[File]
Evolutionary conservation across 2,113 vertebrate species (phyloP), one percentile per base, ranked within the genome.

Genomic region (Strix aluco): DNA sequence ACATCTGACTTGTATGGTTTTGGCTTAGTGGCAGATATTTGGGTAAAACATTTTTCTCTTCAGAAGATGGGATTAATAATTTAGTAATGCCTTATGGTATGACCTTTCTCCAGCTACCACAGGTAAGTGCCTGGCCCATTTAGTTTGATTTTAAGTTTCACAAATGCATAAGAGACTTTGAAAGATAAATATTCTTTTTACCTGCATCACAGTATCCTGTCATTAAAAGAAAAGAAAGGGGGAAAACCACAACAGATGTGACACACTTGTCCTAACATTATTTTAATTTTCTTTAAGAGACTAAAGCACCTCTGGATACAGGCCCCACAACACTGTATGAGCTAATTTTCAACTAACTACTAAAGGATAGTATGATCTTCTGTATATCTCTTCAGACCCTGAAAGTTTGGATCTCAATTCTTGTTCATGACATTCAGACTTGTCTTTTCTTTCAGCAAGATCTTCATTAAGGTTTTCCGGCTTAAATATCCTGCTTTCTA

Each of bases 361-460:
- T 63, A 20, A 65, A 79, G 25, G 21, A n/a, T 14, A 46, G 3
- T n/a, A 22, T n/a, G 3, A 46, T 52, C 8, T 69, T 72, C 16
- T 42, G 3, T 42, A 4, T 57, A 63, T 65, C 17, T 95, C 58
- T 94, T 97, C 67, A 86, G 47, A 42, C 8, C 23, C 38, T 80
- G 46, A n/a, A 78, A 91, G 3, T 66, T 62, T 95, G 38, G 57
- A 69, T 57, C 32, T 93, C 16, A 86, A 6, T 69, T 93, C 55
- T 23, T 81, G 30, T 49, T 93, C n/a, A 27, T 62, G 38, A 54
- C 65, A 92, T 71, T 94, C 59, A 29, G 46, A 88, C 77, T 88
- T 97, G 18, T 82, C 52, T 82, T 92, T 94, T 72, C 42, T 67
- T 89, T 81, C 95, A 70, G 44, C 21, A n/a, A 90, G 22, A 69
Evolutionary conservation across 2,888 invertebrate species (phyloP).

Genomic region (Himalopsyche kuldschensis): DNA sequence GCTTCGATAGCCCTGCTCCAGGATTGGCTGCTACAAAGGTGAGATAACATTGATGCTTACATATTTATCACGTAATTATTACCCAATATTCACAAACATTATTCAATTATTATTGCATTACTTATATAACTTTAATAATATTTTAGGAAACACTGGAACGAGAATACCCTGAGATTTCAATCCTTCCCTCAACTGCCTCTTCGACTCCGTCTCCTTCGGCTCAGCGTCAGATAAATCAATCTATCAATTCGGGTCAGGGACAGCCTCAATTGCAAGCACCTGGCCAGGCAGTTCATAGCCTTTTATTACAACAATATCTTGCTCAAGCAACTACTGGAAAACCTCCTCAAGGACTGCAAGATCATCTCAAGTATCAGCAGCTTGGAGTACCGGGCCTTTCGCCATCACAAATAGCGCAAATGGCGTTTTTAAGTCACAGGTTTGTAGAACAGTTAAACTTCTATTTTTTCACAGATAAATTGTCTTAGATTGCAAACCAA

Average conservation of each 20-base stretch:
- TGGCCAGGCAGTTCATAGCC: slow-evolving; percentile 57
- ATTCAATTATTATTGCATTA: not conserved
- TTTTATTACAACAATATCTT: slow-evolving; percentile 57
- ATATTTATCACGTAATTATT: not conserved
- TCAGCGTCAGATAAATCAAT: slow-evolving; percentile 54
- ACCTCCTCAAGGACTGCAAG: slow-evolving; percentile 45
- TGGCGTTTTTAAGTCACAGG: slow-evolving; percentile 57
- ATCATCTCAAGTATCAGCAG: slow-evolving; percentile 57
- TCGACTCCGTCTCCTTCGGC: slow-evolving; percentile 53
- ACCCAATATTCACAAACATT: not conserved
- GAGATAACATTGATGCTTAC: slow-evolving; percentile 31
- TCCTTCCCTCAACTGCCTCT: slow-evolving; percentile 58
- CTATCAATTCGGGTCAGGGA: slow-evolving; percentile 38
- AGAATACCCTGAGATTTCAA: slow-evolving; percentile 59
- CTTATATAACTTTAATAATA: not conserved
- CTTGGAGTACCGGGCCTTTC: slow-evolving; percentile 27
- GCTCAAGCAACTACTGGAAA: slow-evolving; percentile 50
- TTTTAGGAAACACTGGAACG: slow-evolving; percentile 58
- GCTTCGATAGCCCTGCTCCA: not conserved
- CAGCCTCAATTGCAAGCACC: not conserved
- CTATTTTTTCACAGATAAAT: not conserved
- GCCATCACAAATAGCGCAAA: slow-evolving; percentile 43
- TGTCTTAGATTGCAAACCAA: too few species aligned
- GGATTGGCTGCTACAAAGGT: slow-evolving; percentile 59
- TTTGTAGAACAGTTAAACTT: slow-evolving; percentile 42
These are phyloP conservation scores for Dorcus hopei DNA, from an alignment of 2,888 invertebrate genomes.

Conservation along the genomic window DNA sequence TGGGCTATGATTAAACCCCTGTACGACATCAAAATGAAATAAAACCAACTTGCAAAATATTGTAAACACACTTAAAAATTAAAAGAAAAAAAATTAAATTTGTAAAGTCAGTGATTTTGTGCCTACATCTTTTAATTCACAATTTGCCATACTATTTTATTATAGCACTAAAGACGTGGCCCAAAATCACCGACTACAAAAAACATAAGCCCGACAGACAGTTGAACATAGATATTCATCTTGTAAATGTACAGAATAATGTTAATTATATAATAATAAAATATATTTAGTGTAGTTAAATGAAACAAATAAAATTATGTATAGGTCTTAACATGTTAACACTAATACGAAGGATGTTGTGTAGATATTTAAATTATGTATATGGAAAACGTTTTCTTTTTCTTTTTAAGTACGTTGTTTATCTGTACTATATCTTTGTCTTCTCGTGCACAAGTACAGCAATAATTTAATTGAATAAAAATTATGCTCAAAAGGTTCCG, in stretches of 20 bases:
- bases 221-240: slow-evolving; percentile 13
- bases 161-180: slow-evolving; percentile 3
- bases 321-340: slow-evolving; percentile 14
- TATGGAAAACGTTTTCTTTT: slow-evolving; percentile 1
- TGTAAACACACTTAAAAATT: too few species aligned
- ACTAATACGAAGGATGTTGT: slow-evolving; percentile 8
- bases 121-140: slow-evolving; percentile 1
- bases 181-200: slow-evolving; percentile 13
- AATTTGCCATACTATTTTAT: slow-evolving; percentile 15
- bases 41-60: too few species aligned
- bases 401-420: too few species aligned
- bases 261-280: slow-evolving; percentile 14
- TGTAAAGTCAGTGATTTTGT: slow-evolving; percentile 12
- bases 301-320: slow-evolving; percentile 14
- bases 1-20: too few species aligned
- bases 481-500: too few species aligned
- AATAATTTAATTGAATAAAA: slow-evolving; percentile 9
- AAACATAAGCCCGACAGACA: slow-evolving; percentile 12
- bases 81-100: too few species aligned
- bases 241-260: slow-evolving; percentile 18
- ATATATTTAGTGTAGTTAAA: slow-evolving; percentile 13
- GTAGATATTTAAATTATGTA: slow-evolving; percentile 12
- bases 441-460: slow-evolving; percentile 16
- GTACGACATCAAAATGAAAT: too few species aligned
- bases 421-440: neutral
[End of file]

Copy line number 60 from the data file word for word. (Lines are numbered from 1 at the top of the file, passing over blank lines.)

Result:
- AATAATTTAATTGAATAAAA: slow-evolving; percentile 9